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Credit Repair Drill

Credit Repair Drill

Putting your credit pieces back together

Credit Report

What is a credit report?

A credit report is a record of how you have paid your bills, where you live, and whether you've been sued or filed for bankruptcy. A credit report also shows any monthly debt you might have, your loan repayment history, for example, if you have made payments on time, or if you have not paid back some loans at all. You credit card balances and credit limit.

Credit reports are compiled by the 3 credit-reporting agencies. The typical credit report includes four sections of information:

What is included in a Credit Report?

1. Identifying information: This section of the report contains information about yourself. Your full name along with other variations that have been used, current and previous addresses, telephone number, Social Security number, date of birth, and current and previous employers. Usually the information in this section of your credit report comes from your credit applications or when you report them directly to the Credit Bureau.

2. Credit Accounts: Specific details about your credit cards, student loans, car loans and other loans. This information includes account status, contact information, credit limits or loan amounts, recent payments, and the names of anyone else responsible for paying the account, such as a spouse or a co-signer.

3. Payment information: Your monthly payments if any, on all accounts. This section of your credit report also shows your payment history during the past several years. Information in this section of your credit report comes from companies you do business with.

4. Public record information: This section contains information about you that are public record (on file at a court, or county records). Information like, bankruptcy records, foreclosures, tax liens for unpaid taxes, monetary court judgments (such as lawsuits), and, in some states, overdue child support. This information comes from public records.

5. Debts: Debts owed on all accounts including mortgages, credit cards, student loans and auto loans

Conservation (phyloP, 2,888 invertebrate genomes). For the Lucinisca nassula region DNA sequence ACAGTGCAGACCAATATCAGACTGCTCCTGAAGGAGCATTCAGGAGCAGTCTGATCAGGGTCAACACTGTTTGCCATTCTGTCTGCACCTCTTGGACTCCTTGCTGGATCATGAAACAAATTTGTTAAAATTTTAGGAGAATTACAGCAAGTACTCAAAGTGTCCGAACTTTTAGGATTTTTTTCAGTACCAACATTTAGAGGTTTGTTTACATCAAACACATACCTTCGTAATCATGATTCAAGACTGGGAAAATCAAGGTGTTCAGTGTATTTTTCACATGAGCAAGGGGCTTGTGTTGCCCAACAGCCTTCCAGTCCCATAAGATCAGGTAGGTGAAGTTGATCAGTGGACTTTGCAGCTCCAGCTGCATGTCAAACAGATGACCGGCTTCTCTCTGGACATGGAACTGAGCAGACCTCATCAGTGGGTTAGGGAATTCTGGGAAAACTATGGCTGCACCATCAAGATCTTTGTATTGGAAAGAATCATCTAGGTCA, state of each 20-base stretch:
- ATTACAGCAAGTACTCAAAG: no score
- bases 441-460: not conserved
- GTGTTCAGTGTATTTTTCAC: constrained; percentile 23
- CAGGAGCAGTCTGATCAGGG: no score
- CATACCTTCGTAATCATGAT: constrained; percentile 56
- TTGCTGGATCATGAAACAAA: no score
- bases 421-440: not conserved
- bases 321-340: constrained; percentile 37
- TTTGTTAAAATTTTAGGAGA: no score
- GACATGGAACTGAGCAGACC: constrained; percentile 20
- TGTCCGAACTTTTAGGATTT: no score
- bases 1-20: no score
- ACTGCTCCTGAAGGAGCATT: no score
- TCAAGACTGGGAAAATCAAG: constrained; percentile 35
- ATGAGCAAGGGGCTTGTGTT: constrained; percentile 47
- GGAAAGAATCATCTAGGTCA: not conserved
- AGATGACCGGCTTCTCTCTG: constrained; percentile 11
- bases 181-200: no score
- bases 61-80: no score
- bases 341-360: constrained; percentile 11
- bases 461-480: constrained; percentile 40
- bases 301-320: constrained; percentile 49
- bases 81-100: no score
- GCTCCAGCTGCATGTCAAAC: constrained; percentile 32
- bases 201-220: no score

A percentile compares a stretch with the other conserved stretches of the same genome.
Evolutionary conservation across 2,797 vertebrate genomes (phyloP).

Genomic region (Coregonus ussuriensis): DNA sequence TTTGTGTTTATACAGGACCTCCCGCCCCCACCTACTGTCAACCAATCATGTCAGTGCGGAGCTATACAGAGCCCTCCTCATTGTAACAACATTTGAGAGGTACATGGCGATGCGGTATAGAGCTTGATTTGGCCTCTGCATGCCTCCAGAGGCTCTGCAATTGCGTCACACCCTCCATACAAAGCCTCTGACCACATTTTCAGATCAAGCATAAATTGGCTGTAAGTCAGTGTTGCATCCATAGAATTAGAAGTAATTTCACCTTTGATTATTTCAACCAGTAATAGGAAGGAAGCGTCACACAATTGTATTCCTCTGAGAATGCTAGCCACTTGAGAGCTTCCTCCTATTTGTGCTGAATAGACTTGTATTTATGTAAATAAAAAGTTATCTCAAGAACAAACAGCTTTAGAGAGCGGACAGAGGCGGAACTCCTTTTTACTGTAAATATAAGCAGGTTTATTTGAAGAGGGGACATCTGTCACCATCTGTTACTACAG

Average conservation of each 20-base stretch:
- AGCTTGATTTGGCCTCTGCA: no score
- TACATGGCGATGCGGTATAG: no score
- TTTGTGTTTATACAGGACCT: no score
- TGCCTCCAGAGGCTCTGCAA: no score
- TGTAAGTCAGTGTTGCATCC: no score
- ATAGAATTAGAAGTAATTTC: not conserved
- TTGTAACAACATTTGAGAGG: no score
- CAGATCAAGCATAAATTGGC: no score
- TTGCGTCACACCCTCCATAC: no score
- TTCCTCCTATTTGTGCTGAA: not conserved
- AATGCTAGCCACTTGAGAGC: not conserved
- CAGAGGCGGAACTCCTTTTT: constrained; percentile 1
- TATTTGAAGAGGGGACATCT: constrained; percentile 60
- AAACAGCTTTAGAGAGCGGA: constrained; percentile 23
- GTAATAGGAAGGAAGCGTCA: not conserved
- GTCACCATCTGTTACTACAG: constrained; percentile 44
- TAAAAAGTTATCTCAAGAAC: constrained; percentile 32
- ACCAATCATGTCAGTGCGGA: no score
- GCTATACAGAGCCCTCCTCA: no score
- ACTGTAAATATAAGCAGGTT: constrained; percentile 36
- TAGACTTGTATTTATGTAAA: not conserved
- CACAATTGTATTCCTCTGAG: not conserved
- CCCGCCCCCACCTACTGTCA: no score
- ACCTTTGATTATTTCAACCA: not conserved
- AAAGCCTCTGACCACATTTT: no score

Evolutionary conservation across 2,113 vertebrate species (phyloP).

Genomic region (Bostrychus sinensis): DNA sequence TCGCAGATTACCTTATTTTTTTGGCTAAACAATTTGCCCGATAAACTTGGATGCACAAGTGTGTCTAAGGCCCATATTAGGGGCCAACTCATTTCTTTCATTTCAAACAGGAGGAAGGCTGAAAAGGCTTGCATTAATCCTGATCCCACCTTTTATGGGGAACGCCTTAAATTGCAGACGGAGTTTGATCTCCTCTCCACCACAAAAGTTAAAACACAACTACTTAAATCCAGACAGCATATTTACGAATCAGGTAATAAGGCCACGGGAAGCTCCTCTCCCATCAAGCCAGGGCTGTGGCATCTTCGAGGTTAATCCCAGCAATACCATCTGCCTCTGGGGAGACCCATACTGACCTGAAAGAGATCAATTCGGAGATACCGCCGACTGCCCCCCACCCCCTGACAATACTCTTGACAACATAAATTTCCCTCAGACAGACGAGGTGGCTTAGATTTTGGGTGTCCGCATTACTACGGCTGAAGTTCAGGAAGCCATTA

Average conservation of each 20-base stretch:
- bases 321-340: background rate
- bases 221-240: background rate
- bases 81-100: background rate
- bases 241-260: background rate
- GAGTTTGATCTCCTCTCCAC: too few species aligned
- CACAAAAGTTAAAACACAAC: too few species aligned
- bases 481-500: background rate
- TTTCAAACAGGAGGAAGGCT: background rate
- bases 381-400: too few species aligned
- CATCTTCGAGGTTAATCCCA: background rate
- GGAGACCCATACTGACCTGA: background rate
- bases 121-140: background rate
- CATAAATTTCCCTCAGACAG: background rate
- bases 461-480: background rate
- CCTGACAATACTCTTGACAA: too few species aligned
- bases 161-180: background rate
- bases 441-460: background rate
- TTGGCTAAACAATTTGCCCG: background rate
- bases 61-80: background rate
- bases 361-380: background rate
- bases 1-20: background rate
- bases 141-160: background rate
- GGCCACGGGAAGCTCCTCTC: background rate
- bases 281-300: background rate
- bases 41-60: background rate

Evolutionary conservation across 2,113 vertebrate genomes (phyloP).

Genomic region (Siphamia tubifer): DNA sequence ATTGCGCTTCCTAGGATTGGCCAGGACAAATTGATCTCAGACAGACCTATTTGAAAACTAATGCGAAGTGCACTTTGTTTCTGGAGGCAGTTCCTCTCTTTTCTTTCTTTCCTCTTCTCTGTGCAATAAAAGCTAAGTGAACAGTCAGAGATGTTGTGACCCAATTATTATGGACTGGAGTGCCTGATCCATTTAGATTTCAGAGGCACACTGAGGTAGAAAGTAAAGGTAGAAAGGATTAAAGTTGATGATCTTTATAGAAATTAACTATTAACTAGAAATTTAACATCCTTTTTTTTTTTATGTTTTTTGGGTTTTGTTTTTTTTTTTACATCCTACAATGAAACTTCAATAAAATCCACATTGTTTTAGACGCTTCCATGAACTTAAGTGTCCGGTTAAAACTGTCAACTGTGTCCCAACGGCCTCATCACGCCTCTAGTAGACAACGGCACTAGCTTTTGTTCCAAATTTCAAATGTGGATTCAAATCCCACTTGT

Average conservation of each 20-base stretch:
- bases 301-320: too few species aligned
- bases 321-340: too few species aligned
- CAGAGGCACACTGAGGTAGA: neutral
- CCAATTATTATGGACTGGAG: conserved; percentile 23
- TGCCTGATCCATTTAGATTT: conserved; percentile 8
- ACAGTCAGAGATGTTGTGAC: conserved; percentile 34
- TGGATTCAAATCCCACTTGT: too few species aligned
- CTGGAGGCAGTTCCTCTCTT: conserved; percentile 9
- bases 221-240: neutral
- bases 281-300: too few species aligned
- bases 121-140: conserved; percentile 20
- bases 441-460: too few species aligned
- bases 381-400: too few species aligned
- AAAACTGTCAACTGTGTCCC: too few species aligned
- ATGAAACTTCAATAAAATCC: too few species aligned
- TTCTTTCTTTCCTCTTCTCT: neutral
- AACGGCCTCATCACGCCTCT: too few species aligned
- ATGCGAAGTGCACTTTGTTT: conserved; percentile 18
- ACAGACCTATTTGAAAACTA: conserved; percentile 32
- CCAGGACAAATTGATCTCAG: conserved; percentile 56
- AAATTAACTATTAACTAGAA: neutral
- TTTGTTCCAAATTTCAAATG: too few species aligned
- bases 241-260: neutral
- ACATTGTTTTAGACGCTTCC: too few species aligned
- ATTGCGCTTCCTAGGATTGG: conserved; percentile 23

6. Inquiries: This section, contains the names of those who obtained a copy of your credit report and how often you have applied for credit in the past two years. In this section of your credit report, you may also see the names of companies that have reviewed your report for "pre-approved" credit offers. You shouldn't worry about that because those names are not given to creditors who request a copy of your report. Creditors will only see the inquiries you initiate when you apply for a new credit (Hard inquiries).

7. Negative information: This section shows your late payments, skipped payments, settled accounts, charge offs, accounts turned over to a collection agency, repossessions and other derogatory items. Information in this section of your credit report comes from companies you do business with.

Who can see your credit report?

Credit Bureaus and other Consumer reporting companies can provide your consumer reports and scores to an array of businesses, including:
Debt buyers and collectors
Lenders, including those that offer credit cards, home loans, payday loans, auto loans or leasing, and student loans
Insurance companies
Employers, volunteer organizations, and government agencies to determine eligibility for government assistance
Landlords and residential real estate management companies
Banks, credit unions, payment processors, and retail stores that accept personal checks
Companies that market and sell products and services specifically to lower-income consumers and subprime credit applicants, such as short-term lending and rent-to-own businesses
Communications and utility companies
Retail stores for product return fraud and abuse screening; as well as retail stores that offer financing, such as appliance and rent-to-own businesses
Gaming casinos that extend credit to consumers and/or accept personal checks

Understanding Credit
DIY Credit Repair
Negative Items

Related Content

How to order a free credit report Dealing with Credit Bureaus
How to repair bad credit yourself Profile of a Perfect Credit
How to Improve your credit score Credit & Marriage
How to dispute negative credit Know your legal rights

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Tip of the day!

Do you know ....
That checking your own credit does not lower your score